Shakespeare in Paradise to revive piece of history
Published: Aug 03, 2013
The revival of the legendary Bahamian folk opera “The Legend of Sammie Swain” will be this year’s signature Bahamian production at the Shakespeare in Paradise Theatre Festival and festival organizers are hoping to raise the money needed to preserve this important piece of Bahamian culture.
The late E. Clement Bethel originally wrote “Sammie Swain” as a ballet in 1968 and it became a folk opera in the 1980s.
“For people who saw it in 1985... we're doing it again, and for those people who have never seen it, who may have heard of it, which would be the next generation after that, we're doing it,” said Festival Director Nicolette Bethel, E. Clement Bethel’s daughter.
“And for those people who never heard of it, this is a piece of history and Bahamian heritage that was big and changed a lot of people's lives, I think, when they saw it in the ‘70s and ‘80s and their
perception of The Bahamas and themselves. So we hope that we'll be able to provide a kind of inspiration again with Shakespeare in Paradise.”
“The Legend of Sammie Swain” was last produced in 1985 during the Commonwealth Heads of Government Meeting in Nassau, where it was presented in a command performance for Commonwealth heads of state.
“Twenty-eight years have passed since that last performance of ‘Sammie Swain’ – a whole generation,” said Bethel. “In that time, many of the main players have died. The principals who remain are middle-aged; some are elderly. Most of the dancers are beyond age when they can credibly perform the parts.”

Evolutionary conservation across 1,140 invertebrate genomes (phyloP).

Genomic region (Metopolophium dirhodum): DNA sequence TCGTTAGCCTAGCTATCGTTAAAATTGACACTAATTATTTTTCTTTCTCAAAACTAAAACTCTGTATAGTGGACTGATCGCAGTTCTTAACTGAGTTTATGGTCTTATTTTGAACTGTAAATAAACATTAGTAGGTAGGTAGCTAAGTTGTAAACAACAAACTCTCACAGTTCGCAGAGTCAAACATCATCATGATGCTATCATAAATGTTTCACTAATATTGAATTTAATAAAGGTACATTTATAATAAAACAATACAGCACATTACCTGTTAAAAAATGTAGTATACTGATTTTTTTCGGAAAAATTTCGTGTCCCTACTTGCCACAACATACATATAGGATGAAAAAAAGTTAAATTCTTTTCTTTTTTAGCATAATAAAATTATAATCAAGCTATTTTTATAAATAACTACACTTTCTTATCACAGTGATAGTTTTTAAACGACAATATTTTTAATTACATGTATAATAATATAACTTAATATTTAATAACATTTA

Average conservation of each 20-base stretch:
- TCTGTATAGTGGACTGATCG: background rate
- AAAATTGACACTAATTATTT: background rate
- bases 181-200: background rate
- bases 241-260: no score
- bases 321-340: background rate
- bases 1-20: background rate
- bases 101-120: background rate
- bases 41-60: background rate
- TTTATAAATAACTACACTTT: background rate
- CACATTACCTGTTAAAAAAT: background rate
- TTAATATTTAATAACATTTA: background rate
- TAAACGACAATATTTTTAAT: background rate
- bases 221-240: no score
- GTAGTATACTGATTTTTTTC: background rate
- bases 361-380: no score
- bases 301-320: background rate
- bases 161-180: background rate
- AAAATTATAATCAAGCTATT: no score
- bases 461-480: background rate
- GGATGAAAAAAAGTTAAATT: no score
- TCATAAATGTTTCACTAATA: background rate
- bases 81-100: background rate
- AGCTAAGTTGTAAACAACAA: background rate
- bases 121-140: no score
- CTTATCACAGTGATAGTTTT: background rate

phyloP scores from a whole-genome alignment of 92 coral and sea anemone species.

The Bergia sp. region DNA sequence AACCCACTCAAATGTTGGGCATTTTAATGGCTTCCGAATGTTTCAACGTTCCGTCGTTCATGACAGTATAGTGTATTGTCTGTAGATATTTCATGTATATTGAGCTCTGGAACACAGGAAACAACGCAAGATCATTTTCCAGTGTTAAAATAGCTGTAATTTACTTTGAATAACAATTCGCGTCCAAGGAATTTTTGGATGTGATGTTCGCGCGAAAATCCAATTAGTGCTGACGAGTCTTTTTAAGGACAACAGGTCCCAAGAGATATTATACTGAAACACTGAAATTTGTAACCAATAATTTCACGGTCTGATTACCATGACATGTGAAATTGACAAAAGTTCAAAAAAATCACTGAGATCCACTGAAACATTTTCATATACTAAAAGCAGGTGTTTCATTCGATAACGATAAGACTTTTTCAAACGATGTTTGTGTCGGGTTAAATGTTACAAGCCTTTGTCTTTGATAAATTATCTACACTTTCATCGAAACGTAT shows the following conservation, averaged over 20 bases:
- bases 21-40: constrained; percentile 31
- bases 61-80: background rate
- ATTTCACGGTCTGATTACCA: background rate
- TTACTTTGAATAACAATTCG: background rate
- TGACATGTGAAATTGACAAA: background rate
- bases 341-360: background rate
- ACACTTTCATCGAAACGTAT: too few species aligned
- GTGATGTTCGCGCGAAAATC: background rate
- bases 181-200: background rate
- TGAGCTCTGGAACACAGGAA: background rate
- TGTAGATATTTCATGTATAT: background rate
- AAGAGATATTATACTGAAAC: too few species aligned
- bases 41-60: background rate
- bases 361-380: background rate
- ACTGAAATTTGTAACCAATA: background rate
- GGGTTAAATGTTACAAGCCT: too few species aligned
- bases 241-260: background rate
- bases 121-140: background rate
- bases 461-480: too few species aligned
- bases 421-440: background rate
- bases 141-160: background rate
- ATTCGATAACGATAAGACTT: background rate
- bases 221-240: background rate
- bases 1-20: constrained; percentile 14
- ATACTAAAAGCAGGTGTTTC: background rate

A revival of the opera was attempted for The Bahamas’ 30th independence anniversary but the cost was prohibitive, said Bethel.
Bethel is determined to produce “Sammie Swain” this year to mark the 40th anniversary of independence.
“But the time is long overdue for the production to be revived and shared with new generations of Bahamians, most of whom have never heard of, much less, seen, ‘The Legend of Sammie Swain’, although many Bahamians are familiar with its most famous song, ‘When the Road Seems Rough’,” she added.
Bethel believes that unless it is performed soon, this piece of Bahamian culture may be lost forever.
Bethel and her brother, Edward, are spearheading the push for the revival of “Sammie Swain”, and believe it must be revived this year, regardless of cost.
“Even though we are producing ‘Sammie Swain’ as part of Shakespeare in Paradise, and putting the full weight of our festival behind it, and even though the Government of The Bahamas has pledged to step in and offer support, the bare bones of what we need simply to stage and market the show will run us easily to $100,000,” said Bethel.
“Sammie Swain”, she said, is a big production involving dancers, actors, singers and live musicians.
“We have tried to keep it as lean as possible, but cannot imagine a production of fewer than 50 persons, and in our estimation the cast and crew together will require 60 to 70 persons. It is a period piece, requiring a full and functional set and full costuming. It may need new choreography and the script itself, which has proven very hard to locate, may need rewriting,” said Bethel.
She added: “But we're doing it anyway because we believe that we have to. We have no choice if we want this piece of our heritage to survive.”
• Auditions for “The Legend of Sammie Swain” will be split for actors, singers and dancers. The singers’ audition will take place on Tuesday, August 6 at 7 p.m. at the Dundas Rehearsal Hall (the building behind the theater). Singers are asked to come with one song prepared and may also be asked to sing something provided by the musical director at the audition. For more information on rehearsals, visit www.facebook.com/ShakespeareInParadise or twitter.com/shakesparadise; email firstname.lastname@example.org or call 677-8900 (10 a.m. – 4 p.m.).